Over 85% of diagnosed cases of lung cancer (LC) are attributable to smoking tobacco products. Given that, it is surprising that many people (including those who are directly exposed to cigarette smoke) remain unaware of how the habit influences the onset of the disease. Most people understand the connection; they recognize that smoking can increase the likelihood of developing cancerous cells. Yet, their understanding seldom extends further.

In this article, we’ll explore how the inhalation of smoke from tobacco products can lead to lung cancer. We’ll describe some of the potent chemicals contained within the smoke, and their effect on your body. You’ll also discover the different types of LC that can emerge after prolonged exposure to cigarette smoke, and the immediate and long-term effects of quitting the habit.

Known Carcinogens Within Cigarettes

Most people who smoke do so because the habit helps them “take the edge off,” reduce their stress level, and help them relax. These sensations are the result of the chemicals contained in cigarettes. According to the National Cancer Institute, there are over 4,000 chemicals within tobacco smoke; 250 of them are known to be harmful. They include carbon monoxide, ammonia, and hydrogen cyanide.

Of the 250 harmful chemicals, over 50 of them are known carcinogens (i.e. chemicals that trigger cancerous cells). These include nickel, cadmium, arsenic, and vinyl chloride. Some of the carcinogens have other uses, including the production of batteries, plastics, pesticides, and gasoline. Inhaling them while smoking exposes your lung tissue to these toxins.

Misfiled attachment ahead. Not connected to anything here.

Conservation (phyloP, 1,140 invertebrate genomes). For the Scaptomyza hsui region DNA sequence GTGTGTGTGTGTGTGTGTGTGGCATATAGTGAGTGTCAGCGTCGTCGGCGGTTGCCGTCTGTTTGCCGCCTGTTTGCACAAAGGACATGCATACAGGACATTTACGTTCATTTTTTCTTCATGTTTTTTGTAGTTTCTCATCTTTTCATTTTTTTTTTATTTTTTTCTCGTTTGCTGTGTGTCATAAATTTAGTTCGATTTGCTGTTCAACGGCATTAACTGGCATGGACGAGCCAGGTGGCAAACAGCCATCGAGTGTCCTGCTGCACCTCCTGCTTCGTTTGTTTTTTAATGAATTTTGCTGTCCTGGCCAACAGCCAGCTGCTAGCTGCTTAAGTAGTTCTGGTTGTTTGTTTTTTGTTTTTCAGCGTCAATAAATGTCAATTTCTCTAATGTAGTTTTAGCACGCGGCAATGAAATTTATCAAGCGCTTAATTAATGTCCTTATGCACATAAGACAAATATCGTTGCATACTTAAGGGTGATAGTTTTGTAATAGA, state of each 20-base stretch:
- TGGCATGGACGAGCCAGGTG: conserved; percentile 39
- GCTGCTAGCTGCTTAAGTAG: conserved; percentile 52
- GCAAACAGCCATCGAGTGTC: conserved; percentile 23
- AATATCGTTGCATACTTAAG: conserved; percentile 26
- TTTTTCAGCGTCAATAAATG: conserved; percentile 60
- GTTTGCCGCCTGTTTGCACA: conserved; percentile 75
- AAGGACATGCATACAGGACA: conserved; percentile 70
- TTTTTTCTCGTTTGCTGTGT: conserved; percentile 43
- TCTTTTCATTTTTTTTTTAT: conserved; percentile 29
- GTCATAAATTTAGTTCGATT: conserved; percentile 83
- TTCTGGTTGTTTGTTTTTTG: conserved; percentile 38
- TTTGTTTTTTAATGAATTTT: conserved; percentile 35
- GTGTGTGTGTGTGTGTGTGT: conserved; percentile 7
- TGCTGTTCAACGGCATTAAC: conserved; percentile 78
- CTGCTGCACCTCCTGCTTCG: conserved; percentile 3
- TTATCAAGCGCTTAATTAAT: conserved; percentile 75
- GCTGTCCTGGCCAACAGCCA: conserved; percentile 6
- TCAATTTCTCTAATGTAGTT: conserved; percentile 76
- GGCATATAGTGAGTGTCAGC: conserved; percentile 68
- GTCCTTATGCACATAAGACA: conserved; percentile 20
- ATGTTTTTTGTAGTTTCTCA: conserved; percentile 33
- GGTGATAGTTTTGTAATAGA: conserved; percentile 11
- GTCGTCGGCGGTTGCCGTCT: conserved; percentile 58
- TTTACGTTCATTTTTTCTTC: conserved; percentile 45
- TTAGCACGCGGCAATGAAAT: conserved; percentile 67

Tobacco Smoke And Lung Cancer Types

Smoking can cause both small cell and non-small cell lung cancers (SCLC and NSCLC, respectively). As a side note, non-smokers can also develop NSCLC.

One out of five diagnosed cases (for smokers) are SCLC. This form of the disease metastasizes quickly and is often asymptomatic during its early stages. That makes diagnosing and treating it problematic. In fact, unlike the four stages of NSCLC, there are only two stages for SCLC: limited and extensive.

There are three main types of non-small cell LC: large cell carcinoma, squamous cell carcinoma, and adenocarcinoma. Large cell carcinoma is less common than the other two types; it is only responsible for one out of ten cases. In contrast, squamous cell carcinoma makes up a third of diagnosed NSCLC cases. Adenocarcinoma accounts for half of diagnosed cases, and affects both smokers and non-smokers.

The Effects Of Quitting

Smokers under the age of thirty who quit the habit can reduce the likelihood of developing lung cancer by nearly 90%. Those under fifty can cut the odds by half.

Quitting has an immediate effect on your blood pressure and heart. Plus, carbon monoxide levels within your blood begin declining within hours of quitting. That raises the level of oxygen that can be delivered throughout your body.

Even if you quit, there is still a chance cancerous cells will develop. The likelihood of this occurring depends on how many years you have smoked, the age at which you started, and how many cigarettes you smoked on a daily basis. The takeaway is that quitting dramatically reduces your vulnerability to lung cancer. And the sooner you do so, the better.

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